Jean Smart has never filmed a TV series or movie in Seattle, where she grew up, but she has one big pet peeve with those who do: mangling the name of Pike Place Market by making it possessive, as in, “Pike’s Place Market.”
Even in Smart’s 2020 Melissa McCarthy HBO Max movie “Superintelligence,” which filmed a few scenes locally (just not any featuring Smart), she caught that blooper.
“You’d think that there must have been a lot of locals working on the production. Did no one say anything?” Smart said in a phone interview earlier this month. “Years ago, there was another movie or maybe it was a series and they called it ‘Queen Anne’s Hill.’ Made me bonkers.”
Smart stars in HBO Max’s 10-episode comedy “Hacks,” debuting May 13, as Deborah Vance, a veteran stand-up comic with a residency at a Las Vegas casino who’s coasting on her old material. When Vance’s manager sends a young Gen Z comedy writer, Ava (Hannah Einbinder), to work with her, it’s not a great first meeting.
“Deborah’s sort of on automatic pilot a bit when we first meet her, which is why [her] manager has insisted that [she] meet with this young person to punch up [her] act a little bit, which of course [she] resents because Deborah’s always done her own writing,” Smart says. “Neither one of them are right and neither one of them are wrong. They disagree a lot about what’s funny. Ava’s point of view is if the masses think something is funny, then it’s not cool. If the people from Florida who eat at Panera like it, then it’s not funny.”
“Hacks” executive producer Mike Schur (“The Good Place,” “Parks and Recreation”) says the real meat of the show is in the generational divide between the two women. In one scene, Vance reads jokes Ava has written, including, “I had a horrible nightmare that I had a voicemail.”
“What you don’t see in the trailer is that there’s then a seven-and-a-half second pause as Jean just slowly looks up at Hannah and then just goes, ‘What?,’ ” Schur says. “And those moments where the two of them and their comedic sensibilities clash are more important and funnier than Deborah Vance’s act when she’s on stage because that’s just not what the show’s about at all. It’s about the two women and how those gears grind somewhat unpleasantly at times.”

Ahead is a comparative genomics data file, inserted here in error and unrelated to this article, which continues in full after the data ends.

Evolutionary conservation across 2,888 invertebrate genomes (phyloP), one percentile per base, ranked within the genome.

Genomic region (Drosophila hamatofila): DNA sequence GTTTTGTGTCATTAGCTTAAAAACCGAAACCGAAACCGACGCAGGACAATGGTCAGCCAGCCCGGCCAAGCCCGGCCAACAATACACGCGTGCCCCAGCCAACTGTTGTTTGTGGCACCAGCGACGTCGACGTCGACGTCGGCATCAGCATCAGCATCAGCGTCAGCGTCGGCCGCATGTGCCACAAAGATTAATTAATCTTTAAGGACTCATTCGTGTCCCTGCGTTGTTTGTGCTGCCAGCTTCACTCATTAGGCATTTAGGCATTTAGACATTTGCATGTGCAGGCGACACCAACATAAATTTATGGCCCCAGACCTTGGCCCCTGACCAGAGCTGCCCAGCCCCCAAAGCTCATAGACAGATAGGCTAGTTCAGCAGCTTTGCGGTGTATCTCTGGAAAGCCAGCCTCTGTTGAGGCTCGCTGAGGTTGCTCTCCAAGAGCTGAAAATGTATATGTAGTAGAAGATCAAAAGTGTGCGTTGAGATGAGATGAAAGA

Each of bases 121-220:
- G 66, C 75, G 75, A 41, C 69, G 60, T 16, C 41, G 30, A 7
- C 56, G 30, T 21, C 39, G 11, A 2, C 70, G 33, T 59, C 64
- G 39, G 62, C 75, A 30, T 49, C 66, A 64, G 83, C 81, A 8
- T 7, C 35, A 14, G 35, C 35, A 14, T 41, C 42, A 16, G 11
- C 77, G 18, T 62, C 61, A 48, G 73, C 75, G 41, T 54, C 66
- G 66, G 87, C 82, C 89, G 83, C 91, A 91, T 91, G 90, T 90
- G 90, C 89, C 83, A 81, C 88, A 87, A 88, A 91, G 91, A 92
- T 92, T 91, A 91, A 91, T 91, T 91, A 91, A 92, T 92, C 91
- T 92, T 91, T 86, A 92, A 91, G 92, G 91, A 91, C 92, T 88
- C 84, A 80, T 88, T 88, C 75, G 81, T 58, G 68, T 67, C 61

A 1969 Ballard High School grad, Smart says she was “bitten by the [acting] bug” her senior year thanks to the “spectacular shows” put on by longtime Ballard drama teacher Earl Kelly (Smart starred in “The Remarkable Mr. Pennypacker”). She decided acting was what she wanted to study at the University of Washington to the initial dismay of her mother, who thought her daughter was taking her college education for granted.
“But once I started doing shows at the university, my mother became my biggest supporter, my biggest fan,” says Smart, a 1974 UW grad.
Although she trained in the stage classics (Shakespeare, Ibsen, O’Neill) and thought of herself as more of a dramatic actress, Smart’s breakthrough role was on the 1986-93 CBS sitcom “Designing Women,” where her Pacific Northwest upbringing was hidden behind a convincing Southern accent.
“I’m the only Yankee here in this group,” she says of her “Designing Women” days. “I was surrounded [by Southerners], so [the accent] was easy.”
In the years since, Smart’s bounced between comedy (“Frasier,” “Samantha Who?”) and drama (“Fargo,” “24”), excelling in both, particularly in 2019’s HBO series “Watchmen,” which earned Smart her ninth Emmy nomination (she’s won three Emmys for guest actor in a comedy).
With “Hacks,” Smart gets to play both the comedy and the pathos as Vance. She didn’t model Vance off of any one comic but acknowledges she may have borrowed unconsciously from Elayne Boosler, Phyllis Diller and even Sam Kinison.
“I kind of go with my gut instinct,” Smart says, “and the writing is so good that that usually works out.”
Smart says playing a stand-up comic opposite Einbinder, the daughter of “Saturday Night Live” veteran Laraine Newman, initially gave her pause.
“She’s hilarious and she’s a comedienne so I was at first sort of nervous to do stuff in front of her because she has done a lot of stand-up,” Smart says.
Einbinder says their relationship off-camera is completely different from the caustic back-and-forth the characters have on screen.
“I think I’m kind of an old soul,” Einbinder says, “and I think Jean is a really young spirit.”